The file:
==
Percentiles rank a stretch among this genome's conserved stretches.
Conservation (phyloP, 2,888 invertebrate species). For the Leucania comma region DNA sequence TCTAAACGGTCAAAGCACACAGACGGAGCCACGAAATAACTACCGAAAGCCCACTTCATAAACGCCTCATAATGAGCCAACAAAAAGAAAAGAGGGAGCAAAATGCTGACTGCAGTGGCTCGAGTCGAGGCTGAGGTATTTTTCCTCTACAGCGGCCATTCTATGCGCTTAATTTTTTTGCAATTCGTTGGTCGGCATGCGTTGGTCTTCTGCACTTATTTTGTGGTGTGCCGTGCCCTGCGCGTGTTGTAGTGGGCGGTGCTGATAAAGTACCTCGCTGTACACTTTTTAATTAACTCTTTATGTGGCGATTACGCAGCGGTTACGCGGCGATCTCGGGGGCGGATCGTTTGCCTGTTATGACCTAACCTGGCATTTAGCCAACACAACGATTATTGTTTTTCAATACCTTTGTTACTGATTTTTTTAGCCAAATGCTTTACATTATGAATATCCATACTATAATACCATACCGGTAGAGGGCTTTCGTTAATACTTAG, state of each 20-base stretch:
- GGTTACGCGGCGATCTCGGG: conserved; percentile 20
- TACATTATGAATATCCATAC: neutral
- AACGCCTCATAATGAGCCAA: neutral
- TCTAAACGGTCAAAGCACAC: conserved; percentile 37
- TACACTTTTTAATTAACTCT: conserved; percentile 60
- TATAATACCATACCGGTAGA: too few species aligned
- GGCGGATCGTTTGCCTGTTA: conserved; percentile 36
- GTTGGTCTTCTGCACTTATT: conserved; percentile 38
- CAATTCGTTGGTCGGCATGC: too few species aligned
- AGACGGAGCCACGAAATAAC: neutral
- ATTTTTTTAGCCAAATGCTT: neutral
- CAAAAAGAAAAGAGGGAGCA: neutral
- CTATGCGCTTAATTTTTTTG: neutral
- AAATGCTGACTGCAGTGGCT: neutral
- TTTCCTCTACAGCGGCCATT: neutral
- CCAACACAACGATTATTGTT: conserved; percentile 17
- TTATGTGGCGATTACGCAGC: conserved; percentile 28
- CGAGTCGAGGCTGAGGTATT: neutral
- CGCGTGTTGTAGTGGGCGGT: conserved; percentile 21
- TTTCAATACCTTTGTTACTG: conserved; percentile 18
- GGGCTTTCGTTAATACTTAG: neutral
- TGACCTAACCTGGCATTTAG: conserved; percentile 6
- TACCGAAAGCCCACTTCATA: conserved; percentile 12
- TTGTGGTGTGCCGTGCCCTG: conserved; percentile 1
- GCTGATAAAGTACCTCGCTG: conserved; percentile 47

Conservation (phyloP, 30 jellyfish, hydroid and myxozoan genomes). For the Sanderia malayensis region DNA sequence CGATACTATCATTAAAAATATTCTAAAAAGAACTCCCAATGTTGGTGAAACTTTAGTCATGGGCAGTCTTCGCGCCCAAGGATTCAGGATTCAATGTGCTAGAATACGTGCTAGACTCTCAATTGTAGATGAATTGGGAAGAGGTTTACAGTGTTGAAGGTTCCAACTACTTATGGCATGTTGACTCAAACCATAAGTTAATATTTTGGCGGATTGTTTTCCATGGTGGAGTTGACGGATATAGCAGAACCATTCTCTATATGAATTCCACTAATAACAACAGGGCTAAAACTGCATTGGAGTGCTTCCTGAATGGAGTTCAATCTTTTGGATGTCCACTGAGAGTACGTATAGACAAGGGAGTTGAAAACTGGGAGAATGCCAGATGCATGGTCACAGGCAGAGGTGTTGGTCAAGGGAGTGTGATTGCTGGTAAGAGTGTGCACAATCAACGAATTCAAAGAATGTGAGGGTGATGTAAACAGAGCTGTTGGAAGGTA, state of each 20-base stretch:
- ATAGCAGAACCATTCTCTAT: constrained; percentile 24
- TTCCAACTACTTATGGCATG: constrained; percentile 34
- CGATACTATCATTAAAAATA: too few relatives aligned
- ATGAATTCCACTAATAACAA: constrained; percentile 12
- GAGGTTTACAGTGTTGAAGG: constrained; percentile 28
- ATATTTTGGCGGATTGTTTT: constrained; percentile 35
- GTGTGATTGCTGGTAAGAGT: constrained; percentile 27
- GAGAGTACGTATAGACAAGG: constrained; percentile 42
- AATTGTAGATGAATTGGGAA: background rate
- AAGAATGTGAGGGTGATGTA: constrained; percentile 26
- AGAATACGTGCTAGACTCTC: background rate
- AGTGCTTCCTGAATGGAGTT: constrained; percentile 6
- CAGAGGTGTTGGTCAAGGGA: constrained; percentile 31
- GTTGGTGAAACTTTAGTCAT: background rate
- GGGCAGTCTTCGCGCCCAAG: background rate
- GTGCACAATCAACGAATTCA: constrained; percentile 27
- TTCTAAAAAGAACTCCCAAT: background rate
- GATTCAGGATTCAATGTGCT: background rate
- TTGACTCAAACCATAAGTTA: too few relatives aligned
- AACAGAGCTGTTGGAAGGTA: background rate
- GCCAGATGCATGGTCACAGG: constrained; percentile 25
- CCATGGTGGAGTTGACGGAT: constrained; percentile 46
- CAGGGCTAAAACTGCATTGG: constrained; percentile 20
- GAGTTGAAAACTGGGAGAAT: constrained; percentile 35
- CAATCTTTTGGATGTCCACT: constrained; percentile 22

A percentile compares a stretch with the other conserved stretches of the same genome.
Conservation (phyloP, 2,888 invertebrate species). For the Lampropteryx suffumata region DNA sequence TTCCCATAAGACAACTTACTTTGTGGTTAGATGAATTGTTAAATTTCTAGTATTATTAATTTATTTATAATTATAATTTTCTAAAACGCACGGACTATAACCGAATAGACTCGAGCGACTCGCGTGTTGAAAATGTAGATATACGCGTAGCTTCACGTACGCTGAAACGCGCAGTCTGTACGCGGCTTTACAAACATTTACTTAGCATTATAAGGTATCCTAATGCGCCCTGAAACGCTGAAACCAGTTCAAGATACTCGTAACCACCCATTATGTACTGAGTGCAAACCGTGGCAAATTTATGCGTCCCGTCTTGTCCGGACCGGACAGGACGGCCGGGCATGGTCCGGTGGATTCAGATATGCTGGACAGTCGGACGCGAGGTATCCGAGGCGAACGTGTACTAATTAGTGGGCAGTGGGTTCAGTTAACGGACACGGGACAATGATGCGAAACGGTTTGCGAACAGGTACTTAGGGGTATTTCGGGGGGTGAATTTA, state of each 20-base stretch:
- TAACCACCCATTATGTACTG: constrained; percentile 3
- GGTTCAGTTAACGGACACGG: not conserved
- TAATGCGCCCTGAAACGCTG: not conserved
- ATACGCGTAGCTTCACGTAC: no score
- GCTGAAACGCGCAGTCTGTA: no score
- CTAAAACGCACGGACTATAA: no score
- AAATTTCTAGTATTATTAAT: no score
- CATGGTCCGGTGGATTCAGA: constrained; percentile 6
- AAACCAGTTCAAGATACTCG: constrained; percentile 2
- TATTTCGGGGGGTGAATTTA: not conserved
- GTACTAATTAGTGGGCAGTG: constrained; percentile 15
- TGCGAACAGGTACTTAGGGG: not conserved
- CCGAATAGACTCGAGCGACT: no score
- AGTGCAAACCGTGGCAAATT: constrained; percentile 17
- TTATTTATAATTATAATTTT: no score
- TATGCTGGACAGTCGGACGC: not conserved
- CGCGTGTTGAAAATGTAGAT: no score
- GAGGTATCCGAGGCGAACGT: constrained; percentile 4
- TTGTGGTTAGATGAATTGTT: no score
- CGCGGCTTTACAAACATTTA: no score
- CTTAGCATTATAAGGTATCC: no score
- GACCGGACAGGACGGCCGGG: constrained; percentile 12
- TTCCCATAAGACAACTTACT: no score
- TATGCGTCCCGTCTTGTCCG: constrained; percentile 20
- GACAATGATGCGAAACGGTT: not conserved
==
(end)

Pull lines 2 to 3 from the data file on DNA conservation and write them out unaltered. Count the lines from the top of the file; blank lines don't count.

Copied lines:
Conservation (phyloP, 2,888 invertebrate species). For the Leucania comma region DNA sequence TCTAAACGGTCAAAGCACACAGACGGAGCCACGAAATAACTACCGAAAGCCCACTTCATAAACGCCTCATAATGAGCCAACAAAAAGAAAAGAGGGAGCAAAATGCTGACTGCAGTGGCTCGAGTCGAGGCTGAGGTATTTTTCCTCTACAGCGGCCATTCTATGCGCTTAATTTTTTTGCAATTCGTTGGTCGGCATGCGTTGGTCTTCTGCACTTATTTTGTGGTGTGCCGTGCCCTGCGCGTGTTGTAGTGGGCGGTGCTGATAAAGTACCTCGCTGTACACTTTTTAATTAACTCTTTATGTGGCGATTACGCAGCGGTTACGCGGCGATCTCGGGGGCGGATCGTTTGCCTGTTATGACCTAACCTGGCATTTAGCCAACACAACGATTATTGTTTTTCAATACCTTTGTTACTGATTTTTTTAGCCAAATGCTTTACATTATGAATATCCATACTATAATACCATACCGGTAGAGGGCTTTCGTTAATACTTAG, state of each 20-base stretch:
- GGTTACGCGGCGATCTCGGG: conserved; percentile 20